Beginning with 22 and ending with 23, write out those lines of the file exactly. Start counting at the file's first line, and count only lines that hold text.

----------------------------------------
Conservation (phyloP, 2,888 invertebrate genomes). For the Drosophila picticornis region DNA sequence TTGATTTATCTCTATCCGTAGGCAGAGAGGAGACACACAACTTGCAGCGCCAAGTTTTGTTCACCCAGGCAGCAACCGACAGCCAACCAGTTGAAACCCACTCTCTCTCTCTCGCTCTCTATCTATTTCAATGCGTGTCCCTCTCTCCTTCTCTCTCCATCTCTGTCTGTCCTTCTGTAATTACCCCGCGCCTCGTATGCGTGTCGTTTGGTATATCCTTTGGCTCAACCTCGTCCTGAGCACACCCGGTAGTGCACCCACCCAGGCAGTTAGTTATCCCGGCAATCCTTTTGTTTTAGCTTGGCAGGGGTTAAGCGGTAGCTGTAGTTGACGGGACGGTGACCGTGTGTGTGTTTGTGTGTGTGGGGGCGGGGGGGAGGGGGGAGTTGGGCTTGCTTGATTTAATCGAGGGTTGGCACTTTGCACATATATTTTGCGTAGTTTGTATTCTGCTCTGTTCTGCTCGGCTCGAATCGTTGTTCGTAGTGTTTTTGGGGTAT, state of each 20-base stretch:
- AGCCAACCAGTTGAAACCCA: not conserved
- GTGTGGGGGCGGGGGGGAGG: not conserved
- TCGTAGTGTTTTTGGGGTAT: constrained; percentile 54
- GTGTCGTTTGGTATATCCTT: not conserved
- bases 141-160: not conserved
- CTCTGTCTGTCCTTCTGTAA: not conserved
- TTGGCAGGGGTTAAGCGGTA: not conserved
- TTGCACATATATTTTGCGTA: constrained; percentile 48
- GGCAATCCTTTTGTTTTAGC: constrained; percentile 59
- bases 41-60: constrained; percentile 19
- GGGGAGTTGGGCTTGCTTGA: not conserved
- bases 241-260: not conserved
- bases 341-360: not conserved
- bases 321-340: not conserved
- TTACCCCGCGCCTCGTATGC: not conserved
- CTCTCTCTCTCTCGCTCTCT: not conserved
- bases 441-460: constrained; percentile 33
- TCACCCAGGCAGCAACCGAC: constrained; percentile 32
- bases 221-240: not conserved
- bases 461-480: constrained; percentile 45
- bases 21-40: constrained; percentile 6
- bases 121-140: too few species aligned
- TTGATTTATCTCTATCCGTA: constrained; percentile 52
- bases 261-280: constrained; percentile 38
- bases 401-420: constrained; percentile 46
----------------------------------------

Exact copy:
- bases 21-40: constrained; percentile 6
- bases 121-140: too few species aligned